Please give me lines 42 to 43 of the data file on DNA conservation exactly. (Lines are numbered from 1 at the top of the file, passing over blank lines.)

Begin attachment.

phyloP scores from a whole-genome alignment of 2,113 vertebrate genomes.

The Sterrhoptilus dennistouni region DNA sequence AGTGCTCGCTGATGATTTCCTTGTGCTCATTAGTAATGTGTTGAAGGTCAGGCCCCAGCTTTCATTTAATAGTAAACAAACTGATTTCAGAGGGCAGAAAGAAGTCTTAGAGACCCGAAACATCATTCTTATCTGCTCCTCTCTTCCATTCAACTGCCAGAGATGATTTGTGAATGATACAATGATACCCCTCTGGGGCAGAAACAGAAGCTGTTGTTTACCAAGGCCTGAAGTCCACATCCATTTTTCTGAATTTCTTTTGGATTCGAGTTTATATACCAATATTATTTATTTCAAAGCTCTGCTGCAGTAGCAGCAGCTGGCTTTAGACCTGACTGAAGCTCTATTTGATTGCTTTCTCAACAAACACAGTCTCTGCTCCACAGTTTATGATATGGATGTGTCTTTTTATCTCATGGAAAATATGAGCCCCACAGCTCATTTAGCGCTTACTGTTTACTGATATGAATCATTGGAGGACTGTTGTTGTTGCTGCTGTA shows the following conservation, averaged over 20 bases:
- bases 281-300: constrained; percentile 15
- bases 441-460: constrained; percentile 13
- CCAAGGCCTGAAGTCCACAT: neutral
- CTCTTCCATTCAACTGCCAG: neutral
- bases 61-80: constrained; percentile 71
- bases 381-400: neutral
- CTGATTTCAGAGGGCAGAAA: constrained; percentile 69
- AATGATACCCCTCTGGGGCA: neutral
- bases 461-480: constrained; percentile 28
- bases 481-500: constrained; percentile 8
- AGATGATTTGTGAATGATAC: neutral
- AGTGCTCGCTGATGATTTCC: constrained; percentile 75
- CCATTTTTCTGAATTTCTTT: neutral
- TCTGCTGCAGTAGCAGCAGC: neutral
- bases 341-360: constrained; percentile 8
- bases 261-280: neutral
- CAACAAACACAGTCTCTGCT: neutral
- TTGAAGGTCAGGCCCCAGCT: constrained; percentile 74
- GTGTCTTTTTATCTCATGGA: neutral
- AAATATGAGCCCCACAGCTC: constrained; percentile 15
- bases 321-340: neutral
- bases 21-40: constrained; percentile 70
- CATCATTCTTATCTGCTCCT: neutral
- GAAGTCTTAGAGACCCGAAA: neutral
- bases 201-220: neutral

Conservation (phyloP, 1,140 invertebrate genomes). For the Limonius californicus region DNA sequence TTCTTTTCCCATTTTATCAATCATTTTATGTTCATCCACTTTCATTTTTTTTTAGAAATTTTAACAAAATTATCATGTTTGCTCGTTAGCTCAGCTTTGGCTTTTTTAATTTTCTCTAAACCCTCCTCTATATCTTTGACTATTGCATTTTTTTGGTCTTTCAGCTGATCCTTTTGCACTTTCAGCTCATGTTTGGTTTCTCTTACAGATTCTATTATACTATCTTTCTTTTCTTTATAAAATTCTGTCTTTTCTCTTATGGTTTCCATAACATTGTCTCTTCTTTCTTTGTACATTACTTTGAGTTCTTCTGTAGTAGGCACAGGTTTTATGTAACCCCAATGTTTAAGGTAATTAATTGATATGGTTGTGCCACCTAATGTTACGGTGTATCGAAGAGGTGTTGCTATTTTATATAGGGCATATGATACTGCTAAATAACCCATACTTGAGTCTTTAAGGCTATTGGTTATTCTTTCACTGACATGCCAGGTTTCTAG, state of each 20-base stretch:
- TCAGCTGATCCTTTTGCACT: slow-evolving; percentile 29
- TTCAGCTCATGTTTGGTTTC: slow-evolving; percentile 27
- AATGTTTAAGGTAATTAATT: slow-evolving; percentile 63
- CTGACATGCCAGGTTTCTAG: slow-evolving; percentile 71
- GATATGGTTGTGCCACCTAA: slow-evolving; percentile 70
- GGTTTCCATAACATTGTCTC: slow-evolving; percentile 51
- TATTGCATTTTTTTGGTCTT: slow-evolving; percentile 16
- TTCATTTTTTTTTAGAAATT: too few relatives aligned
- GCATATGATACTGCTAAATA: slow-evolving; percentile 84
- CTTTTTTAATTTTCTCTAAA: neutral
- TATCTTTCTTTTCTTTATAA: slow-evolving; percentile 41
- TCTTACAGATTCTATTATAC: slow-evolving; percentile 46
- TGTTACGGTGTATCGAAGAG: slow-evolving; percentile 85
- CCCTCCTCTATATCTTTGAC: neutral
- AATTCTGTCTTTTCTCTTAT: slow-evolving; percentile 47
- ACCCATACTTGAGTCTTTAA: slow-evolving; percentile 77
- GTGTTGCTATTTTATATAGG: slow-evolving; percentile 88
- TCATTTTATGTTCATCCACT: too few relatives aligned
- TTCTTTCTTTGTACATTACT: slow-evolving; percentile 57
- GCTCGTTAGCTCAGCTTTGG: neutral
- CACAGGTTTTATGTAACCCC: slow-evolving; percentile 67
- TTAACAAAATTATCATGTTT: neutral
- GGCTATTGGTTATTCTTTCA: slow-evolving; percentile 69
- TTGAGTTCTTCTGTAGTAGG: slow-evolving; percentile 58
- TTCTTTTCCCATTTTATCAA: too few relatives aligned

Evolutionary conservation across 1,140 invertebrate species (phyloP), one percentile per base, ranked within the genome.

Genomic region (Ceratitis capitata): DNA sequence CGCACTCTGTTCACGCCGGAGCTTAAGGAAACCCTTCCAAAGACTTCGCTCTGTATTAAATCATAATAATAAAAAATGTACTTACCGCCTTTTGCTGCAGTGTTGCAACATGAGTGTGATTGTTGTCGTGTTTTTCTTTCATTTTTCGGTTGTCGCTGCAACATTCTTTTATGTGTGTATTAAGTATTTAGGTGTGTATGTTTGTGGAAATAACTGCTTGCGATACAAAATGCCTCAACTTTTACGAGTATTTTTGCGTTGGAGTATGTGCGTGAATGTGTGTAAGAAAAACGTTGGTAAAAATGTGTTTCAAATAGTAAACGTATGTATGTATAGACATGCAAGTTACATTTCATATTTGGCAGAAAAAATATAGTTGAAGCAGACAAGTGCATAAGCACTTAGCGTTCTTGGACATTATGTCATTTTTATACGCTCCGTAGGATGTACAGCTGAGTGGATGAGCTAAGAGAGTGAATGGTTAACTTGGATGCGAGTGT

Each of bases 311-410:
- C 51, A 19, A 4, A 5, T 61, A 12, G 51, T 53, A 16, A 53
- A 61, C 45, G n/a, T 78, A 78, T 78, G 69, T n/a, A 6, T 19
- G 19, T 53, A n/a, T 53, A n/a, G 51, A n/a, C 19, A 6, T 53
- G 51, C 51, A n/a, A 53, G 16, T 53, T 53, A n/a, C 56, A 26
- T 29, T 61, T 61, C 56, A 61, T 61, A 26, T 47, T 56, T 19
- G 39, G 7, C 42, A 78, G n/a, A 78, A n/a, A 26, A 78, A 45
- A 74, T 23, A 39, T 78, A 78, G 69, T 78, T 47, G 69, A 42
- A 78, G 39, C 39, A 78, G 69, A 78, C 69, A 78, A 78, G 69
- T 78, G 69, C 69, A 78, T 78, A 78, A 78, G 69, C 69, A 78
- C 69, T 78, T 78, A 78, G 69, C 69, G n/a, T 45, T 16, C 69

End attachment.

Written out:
- CCCTCCTCTATATCTTTGAC: neutral
- AATTCTGTCTTTTCTCTTAT: slow-evolving; percentile 47